The history of south India is divided into two well-marked regions – to the north of Krishna-Tungabhadra and to the south of it.

The former is traditionally known as Deccan Plateau.

In the Deccan, the Rastrakutas ruled from about the middle of the 8th century to the close of the 10th century, when they were over-thrown by the Chalukyas, who founded an independent kingdom with their capital at Kalyani.

The contemparories of the Rastrakutas were the Pallavas of Kanchi, who ruled from the middle of the 6th century to the close of the 9th century, with their palce was taken by the Cholas.

Many smaller dynasties like the Cheras of Kerela, the Pandyas of Madurai, the Chalukyas of Vengi or Eastern Chalukyas, the Kadambas of Banavasi, the Ganges of Mysore etc.

The Rastrakutas:

‘rastrakuta’ means designated officers incharge of territorial divison called Rastra.

They are the fudetories under the Chalukyas of Badami.

Founder: Dandtivarman or Dantidurga, who after defeating the Chalukya king Kirtivarman in the early 8th century wrested from him the greater portion of the Deccan.

Dantivarman was succeeded in AD 750 by his uncle Krishna I, who gave the final blow to the power of the Chalukyas of Badami, attacked the Gangas of Mysore and forced the Chalukyas of Vengi to acknowledge his supremacy.

Dantivarman’s son Govinda II was dethroned by his younger brother Druva in AD 779.

He was the first rastrakuta ruler to decisively intervene in the tripartite struggle being waged for the supremacy of north India and defeated both the Prathihara king Vatsaraja and the Pala king Dharmapala.

After his successful campaigns in the north, he “added the emblem of Ganga and Yamuna to his imperial insignia”.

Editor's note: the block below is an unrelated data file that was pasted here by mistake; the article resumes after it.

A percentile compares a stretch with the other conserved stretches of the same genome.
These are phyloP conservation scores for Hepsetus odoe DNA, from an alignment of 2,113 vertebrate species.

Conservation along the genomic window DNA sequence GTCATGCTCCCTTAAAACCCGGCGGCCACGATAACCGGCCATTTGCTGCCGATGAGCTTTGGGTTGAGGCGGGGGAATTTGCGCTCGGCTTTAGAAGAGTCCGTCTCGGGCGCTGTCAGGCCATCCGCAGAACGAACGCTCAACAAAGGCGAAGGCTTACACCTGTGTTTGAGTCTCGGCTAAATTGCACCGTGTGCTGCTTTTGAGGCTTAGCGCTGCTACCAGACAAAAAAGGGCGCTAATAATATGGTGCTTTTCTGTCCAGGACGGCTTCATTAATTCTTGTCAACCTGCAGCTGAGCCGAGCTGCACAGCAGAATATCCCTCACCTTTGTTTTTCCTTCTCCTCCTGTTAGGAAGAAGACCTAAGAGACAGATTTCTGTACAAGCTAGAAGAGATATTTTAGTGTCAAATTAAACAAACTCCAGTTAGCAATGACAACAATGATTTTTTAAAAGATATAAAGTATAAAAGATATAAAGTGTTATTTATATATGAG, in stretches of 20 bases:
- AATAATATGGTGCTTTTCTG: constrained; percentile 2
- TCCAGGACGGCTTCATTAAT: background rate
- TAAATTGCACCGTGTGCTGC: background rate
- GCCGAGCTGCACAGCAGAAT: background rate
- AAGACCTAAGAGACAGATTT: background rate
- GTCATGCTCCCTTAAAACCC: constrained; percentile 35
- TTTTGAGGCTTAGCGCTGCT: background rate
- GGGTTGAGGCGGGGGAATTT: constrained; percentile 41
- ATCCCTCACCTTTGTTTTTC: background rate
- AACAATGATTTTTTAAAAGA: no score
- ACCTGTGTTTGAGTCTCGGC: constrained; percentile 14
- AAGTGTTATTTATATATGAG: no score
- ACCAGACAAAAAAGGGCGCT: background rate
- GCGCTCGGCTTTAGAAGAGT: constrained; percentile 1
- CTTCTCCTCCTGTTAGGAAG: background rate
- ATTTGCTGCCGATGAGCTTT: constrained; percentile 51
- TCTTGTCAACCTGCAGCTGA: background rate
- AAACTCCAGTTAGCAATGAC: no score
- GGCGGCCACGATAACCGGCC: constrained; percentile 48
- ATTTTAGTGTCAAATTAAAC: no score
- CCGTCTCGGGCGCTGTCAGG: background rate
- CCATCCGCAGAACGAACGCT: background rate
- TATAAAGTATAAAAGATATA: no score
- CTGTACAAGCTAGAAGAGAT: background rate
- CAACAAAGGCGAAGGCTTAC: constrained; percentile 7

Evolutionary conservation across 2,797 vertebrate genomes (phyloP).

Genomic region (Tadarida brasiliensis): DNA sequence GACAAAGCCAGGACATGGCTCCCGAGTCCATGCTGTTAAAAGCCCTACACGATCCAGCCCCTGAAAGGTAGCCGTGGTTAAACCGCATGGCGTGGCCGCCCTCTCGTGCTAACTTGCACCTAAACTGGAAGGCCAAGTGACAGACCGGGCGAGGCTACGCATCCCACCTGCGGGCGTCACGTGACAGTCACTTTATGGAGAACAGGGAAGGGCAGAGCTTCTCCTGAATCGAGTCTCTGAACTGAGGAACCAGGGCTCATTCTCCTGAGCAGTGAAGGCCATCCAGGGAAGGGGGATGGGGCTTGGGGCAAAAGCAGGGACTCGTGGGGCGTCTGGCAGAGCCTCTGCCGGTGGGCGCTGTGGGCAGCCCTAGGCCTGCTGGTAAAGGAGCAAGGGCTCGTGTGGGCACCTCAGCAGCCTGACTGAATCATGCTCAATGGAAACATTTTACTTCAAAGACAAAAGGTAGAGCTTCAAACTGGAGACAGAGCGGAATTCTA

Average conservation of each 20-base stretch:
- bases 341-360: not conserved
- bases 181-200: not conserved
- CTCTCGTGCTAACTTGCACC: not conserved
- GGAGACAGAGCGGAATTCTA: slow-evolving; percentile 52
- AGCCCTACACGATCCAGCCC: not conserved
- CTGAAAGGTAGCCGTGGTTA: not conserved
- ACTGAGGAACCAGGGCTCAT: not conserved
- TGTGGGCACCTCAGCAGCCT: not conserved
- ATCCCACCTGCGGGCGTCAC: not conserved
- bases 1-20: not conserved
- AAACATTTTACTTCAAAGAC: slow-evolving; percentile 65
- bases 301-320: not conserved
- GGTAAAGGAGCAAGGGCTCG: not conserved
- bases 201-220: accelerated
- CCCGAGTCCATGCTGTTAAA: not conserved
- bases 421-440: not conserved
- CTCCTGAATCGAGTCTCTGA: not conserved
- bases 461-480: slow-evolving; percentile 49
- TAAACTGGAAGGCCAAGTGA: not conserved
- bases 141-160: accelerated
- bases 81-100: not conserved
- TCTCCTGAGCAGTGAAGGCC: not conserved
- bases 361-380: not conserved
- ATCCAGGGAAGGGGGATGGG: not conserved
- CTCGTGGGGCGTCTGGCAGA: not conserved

Druva was succeded by Govinda III (AD 793 - 814).

He fought successfully against the pala king darmapala and his protégé Chakrayuda, the ruler of Kannauj.

He wrested Malwa from the Prathihara nagabhatta II and assigned its rule to one of its officals, Upendra of Parampara dynasty.

When Govinda III was away in north India, the Ganga, Chera, Pandya and Pallava rulers formed a confederacy to fight against govinda III, who completely shattered the confederacy.

Govinda III was succeeded by his son Amogavarsha I or Sarva (AD 814-78).

He fought with the eastern Chalukyas and the Gangas.
Amogavarsha lacked the martial spirit of the predecessors, partly due to his learnings towards religion and

He was a patron Jinasena, the author of Adipurana, Mahaviracharya, the author of Ganithasarasamgraha; Saktyana, the author of Amogavritti.

Amogavarsha himself wrote Kavirajamarga which is the earliest kannada work on poetics.

Amogavarsha’s successors, the two greatest rastrakuta ruler were indra III (AD 915 -927) and Krishna III (939-65).

Indra III defeated the Prathihara king Mahipala I. Plundered his capital Kannauj, and challenged the eastern Chalukyas.

The arab traveller Al-Masudi calls the rastrakuta king “the greatest king of India”.

Krishna III, fourth in succession from Indra III, invaded the Chola kingdom and his armies reached Rameshwaram, where he built a pillar of victory and a temple.

The Paramara king Munja invaded the Rastrakuta kingdom and plundered the rastrakuta capital Manyaketa in AD 972-73.

In AD 974-75 the Chalukya Taila II overthrown one of the last Rastrakuta rulers Karka II, and founded the Chalukya kingdom of Kalyani.

Rastrakutas cultural contribution:

Tolerant in religious matters and patronized sivism and vasihanavism.

The rastrakuta rulers were even tolerant of even islam.

Their tolerant policies gave great impetus to trade and commerce.

They patronized Sanskrit, prakrit, Apabhramsha and Kannada.